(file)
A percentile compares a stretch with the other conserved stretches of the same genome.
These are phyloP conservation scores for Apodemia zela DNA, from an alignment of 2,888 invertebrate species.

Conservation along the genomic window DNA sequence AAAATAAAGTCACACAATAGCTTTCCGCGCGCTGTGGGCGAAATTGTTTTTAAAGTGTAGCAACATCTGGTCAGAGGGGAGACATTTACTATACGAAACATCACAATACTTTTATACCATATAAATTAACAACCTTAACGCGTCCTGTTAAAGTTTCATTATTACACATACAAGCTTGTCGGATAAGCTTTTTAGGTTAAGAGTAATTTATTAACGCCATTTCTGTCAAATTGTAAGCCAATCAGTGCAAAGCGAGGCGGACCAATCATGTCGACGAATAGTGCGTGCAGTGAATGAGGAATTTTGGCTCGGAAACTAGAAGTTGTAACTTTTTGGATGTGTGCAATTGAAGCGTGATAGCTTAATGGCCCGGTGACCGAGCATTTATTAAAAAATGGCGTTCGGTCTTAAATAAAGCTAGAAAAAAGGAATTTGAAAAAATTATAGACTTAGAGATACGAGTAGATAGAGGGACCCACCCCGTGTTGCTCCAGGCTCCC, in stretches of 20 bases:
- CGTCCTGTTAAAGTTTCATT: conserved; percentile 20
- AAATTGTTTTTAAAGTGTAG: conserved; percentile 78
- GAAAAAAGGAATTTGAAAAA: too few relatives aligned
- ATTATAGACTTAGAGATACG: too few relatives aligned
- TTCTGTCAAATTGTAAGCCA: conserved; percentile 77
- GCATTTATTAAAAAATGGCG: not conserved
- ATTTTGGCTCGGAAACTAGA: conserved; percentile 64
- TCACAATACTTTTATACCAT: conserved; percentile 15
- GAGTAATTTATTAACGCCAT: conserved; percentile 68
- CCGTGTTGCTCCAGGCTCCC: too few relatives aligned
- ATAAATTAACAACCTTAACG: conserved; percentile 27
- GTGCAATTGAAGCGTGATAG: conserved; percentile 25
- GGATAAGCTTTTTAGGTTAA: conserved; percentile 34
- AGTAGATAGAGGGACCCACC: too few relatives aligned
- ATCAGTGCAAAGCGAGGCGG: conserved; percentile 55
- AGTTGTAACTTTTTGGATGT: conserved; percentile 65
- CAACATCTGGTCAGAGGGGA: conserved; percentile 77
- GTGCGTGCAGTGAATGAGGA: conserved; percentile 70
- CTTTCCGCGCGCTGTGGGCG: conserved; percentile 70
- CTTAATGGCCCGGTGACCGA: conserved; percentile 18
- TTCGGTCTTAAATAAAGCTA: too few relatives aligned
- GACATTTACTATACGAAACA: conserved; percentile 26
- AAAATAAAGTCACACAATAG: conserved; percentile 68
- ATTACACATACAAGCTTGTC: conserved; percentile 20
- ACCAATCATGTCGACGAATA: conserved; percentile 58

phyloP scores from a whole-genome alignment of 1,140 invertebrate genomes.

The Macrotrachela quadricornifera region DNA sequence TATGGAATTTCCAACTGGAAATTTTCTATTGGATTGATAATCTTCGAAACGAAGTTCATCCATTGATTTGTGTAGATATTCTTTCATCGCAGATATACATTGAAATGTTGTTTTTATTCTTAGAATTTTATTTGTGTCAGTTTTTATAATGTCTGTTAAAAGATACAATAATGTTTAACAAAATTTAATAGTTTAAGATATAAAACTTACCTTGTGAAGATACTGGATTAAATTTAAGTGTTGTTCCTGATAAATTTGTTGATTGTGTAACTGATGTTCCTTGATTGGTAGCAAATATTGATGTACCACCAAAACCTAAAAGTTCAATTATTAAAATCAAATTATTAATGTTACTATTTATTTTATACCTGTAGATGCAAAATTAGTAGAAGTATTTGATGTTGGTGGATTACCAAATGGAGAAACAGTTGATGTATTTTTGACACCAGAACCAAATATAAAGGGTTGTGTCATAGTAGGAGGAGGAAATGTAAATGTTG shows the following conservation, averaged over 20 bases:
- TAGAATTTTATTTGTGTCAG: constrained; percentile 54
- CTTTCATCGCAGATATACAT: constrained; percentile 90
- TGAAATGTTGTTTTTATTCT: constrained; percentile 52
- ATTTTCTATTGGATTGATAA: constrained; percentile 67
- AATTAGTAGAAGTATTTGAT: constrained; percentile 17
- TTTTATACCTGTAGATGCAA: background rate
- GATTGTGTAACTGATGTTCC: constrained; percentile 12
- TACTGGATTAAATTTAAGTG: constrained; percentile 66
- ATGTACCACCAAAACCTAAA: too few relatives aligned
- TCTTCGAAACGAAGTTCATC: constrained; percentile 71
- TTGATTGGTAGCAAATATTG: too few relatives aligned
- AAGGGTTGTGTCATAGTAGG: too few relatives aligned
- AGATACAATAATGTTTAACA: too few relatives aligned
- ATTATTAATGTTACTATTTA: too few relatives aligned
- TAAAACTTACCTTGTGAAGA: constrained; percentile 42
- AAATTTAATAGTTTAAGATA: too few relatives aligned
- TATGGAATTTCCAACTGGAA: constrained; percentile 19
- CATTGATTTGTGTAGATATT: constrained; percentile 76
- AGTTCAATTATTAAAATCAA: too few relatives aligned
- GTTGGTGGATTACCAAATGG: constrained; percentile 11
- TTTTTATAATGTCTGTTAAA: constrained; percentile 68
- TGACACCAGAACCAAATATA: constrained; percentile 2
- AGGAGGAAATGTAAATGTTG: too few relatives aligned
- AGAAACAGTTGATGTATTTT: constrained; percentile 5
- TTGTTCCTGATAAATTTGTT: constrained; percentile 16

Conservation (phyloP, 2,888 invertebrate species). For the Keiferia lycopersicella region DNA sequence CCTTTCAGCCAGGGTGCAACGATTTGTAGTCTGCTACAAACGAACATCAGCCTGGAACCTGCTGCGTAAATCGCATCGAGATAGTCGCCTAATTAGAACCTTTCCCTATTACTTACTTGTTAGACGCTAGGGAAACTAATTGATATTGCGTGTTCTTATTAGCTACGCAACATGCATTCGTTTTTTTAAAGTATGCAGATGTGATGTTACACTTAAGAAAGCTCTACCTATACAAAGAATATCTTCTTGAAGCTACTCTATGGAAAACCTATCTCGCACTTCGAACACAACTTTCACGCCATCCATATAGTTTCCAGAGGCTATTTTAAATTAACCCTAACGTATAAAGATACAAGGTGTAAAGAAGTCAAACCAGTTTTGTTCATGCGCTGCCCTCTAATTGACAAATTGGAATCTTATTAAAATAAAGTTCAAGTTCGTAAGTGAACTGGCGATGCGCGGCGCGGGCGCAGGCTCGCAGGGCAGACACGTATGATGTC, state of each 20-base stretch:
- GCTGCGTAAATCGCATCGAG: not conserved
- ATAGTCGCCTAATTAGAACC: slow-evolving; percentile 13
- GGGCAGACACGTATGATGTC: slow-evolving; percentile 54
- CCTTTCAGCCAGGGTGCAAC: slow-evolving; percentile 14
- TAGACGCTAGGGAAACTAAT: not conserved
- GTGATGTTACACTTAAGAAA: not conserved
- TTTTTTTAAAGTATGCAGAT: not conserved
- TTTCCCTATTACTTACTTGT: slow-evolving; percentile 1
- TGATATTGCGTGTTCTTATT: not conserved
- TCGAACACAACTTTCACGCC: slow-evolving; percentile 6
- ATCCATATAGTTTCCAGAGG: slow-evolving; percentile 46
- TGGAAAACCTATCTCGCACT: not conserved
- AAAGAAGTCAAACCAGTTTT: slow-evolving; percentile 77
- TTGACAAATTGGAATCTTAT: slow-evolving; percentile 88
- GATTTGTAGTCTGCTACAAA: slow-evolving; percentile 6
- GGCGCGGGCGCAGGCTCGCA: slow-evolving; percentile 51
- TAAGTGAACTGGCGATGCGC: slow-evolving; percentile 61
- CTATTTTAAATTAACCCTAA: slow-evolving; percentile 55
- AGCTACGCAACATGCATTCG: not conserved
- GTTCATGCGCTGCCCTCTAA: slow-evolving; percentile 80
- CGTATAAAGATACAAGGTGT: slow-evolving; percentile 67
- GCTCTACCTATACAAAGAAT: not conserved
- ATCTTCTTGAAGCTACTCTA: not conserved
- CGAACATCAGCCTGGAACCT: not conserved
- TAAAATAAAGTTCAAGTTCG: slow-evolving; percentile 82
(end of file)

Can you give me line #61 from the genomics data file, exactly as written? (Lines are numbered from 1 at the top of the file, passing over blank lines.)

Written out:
- TAGACGCTAGGGAAACTAAT: not conserved